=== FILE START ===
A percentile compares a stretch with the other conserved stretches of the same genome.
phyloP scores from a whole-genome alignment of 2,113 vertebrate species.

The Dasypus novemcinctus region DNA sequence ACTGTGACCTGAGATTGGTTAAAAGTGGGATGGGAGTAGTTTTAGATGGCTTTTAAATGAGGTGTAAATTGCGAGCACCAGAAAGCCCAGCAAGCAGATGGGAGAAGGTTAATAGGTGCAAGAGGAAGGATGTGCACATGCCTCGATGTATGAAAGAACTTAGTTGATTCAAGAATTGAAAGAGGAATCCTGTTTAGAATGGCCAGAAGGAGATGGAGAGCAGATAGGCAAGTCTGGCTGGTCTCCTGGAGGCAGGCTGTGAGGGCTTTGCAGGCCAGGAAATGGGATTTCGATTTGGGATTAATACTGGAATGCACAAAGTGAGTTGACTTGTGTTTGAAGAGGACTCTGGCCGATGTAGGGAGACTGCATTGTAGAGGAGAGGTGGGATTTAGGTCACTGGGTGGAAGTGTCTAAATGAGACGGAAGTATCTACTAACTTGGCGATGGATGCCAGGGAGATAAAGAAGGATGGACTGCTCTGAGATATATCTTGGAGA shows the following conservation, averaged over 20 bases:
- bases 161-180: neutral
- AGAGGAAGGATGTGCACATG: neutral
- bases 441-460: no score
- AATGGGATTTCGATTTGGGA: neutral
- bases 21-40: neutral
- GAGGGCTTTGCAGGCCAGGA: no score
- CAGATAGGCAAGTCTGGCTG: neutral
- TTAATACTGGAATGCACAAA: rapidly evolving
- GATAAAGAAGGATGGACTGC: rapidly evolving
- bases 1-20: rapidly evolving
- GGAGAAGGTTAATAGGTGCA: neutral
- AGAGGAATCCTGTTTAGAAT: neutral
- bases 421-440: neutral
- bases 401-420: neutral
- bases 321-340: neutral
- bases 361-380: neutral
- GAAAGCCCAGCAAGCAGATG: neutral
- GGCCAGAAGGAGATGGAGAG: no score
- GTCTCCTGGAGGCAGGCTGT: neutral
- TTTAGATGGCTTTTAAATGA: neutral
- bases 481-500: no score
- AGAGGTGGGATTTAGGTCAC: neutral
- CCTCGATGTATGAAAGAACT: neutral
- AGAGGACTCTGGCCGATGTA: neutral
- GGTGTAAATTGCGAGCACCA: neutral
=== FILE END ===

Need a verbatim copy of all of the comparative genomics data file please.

A percentile compares a stretch with the other conserved stretches of the same genome.
phyloP scores from a whole-genome alignment of 2,113 vertebrate species.

The Dasypus novemcinctus region DNA sequence ACTGTGACCTGAGATTGGTTAAAAGTGGGATGGGAGTAGTTTTAGATGGCTTTTAAATGAGGTGTAAATTGCGAGCACCAGAAAGCCCAGCAAGCAGATGGGAGAAGGTTAATAGGTGCAAGAGGAAGGATGTGCACATGCCTCGATGTATGAAAGAACTTAGTTGATTCAAGAATTGAAAGAGGAATCCTGTTTAGAATGGCCAGAAGGAGATGGAGAGCAGATAGGCAAGTCTGGCTGGTCTCCTGGAGGCAGGCTGTGAGGGCTTTGCAGGCCAGGAAATGGGATTTCGATTTGGGATTAATACTGGAATGCACAAAGTGAGTTGACTTGTGTTTGAAGAGGACTCTGGCCGATGTAGGGAGACTGCATTGTAGAGGAGAGGTGGGATTTAGGTCACTGGGTGGAAGTGTCTAAATGAGACGGAAGTATCTACTAACTTGGCGATGGATGCCAGGGAGATAAAGAAGGATGGACTGCTCTGAGATATATCTTGGAGA shows the following conservation, averaged over 20 bases:
- bases 161-180: neutral
- AGAGGAAGGATGTGCACATG: neutral
- bases 441-460: no score
- AATGGGATTTCGATTTGGGA: neutral
- bases 21-40: neutral
- GAGGGCTTTGCAGGCCAGGA: no score
- CAGATAGGCAAGTCTGGCTG: neutral
- TTAATACTGGAATGCACAAA: rapidly evolving
- GATAAAGAAGGATGGACTGC: rapidly evolving
- bases 1-20: rapidly evolving
- GGAGAAGGTTAATAGGTGCA: neutral
- AGAGGAATCCTGTTTAGAAT: neutral
- bases 421-440: neutral
- bases 401-420: neutral
- bases 321-340: neutral
- bases 361-380: neutral
- GAAAGCCCAGCAAGCAGATG: neutral
- GGCCAGAAGGAGATGGAGAG: no score
- GTCTCCTGGAGGCAGGCTGT: neutral
- TTTAGATGGCTTTTAAATGA: neutral
- bases 481-500: no score
- AGAGGTGGGATTTAGGTCAC: neutral
- CCTCGATGTATGAAAGAACT: neutral
- AGAGGACTCTGGCCGATGTA: neutral
- GGTGTAAATTGCGAGCACCA: neutral